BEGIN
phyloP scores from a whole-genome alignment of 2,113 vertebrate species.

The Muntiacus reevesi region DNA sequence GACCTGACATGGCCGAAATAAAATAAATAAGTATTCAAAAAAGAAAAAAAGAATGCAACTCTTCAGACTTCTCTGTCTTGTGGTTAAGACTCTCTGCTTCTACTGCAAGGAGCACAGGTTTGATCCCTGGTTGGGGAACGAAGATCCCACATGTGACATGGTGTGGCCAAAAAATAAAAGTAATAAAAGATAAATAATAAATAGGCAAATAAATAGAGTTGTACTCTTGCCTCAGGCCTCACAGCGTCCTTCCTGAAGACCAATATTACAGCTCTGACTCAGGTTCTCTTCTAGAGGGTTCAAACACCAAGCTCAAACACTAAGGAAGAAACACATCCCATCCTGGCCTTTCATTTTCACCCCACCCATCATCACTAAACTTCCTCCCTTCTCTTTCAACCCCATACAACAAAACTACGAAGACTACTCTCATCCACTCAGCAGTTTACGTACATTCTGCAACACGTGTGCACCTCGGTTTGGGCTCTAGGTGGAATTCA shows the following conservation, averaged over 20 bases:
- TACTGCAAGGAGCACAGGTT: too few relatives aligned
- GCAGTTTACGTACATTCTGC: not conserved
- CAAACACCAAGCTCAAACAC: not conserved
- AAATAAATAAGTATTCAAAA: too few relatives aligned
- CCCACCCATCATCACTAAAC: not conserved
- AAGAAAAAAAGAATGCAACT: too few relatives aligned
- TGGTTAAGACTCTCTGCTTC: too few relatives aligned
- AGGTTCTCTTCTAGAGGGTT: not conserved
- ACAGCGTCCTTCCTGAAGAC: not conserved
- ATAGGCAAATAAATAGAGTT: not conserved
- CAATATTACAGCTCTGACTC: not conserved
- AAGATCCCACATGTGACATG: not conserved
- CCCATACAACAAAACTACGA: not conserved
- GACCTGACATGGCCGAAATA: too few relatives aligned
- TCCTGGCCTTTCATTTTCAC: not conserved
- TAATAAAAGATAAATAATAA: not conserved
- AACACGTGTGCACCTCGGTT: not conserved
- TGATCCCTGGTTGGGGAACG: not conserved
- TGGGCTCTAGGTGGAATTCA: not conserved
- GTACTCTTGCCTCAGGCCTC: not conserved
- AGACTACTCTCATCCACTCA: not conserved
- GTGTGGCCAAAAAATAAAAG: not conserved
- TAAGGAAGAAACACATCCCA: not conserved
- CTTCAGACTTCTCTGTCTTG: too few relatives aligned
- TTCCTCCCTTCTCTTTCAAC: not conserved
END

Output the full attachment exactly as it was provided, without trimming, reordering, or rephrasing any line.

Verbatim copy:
phyloP scores from a whole-genome alignment of 2,113 vertebrate species.

The Muntiacus reevesi region DNA sequence GACCTGACATGGCCGAAATAAAATAAATAAGTATTCAAAAAAGAAAAAAAGAATGCAACTCTTCAGACTTCTCTGTCTTGTGGTTAAGACTCTCTGCTTCTACTGCAAGGAGCACAGGTTTGATCCCTGGTTGGGGAACGAAGATCCCACATGTGACATGGTGTGGCCAAAAAATAAAAGTAATAAAAGATAAATAATAAATAGGCAAATAAATAGAGTTGTACTCTTGCCTCAGGCCTCACAGCGTCCTTCCTGAAGACCAATATTACAGCTCTGACTCAGGTTCTCTTCTAGAGGGTTCAAACACCAAGCTCAAACACTAAGGAAGAAACACATCCCATCCTGGCCTTTCATTTTCACCCCACCCATCATCACTAAACTTCCTCCCTTCTCTTTCAACCCCATACAACAAAACTACGAAGACTACTCTCATCCACTCAGCAGTTTACGTACATTCTGCAACACGTGTGCACCTCGGTTTGGGCTCTAGGTGGAATTCA shows the following conservation, averaged over 20 bases:
- TACTGCAAGGAGCACAGGTT: too few relatives aligned
- GCAGTTTACGTACATTCTGC: not conserved
- CAAACACCAAGCTCAAACAC: not conserved
- AAATAAATAAGTATTCAAAA: too few relatives aligned
- CCCACCCATCATCACTAAAC: not conserved
- AAGAAAAAAAGAATGCAACT: too few relatives aligned
- TGGTTAAGACTCTCTGCTTC: too few relatives aligned
- AGGTTCTCTTCTAGAGGGTT: not conserved
- ACAGCGTCCTTCCTGAAGAC: not conserved
- ATAGGCAAATAAATAGAGTT: not conserved
- CAATATTACAGCTCTGACTC: not conserved
- AAGATCCCACATGTGACATG: not conserved
- CCCATACAACAAAACTACGA: not conserved
- GACCTGACATGGCCGAAATA: too few relatives aligned
- TCCTGGCCTTTCATTTTCAC: not conserved
- TAATAAAAGATAAATAATAA: not conserved
- AACACGTGTGCACCTCGGTT: not conserved
- TGATCCCTGGTTGGGGAACG: not conserved
- TGGGCTCTAGGTGGAATTCA: not conserved
- GTACTCTTGCCTCAGGCCTC: not conserved
- AGACTACTCTCATCCACTCA: not conserved
- GTGTGGCCAAAAAATAAAAG: not conserved
- TAAGGAAGAAACACATCCCA: not conserved
- CTTCAGACTTCTCTGTCTTG: too few relatives aligned
- TTCCTCCCTTCTCTTTCAAC: not conserved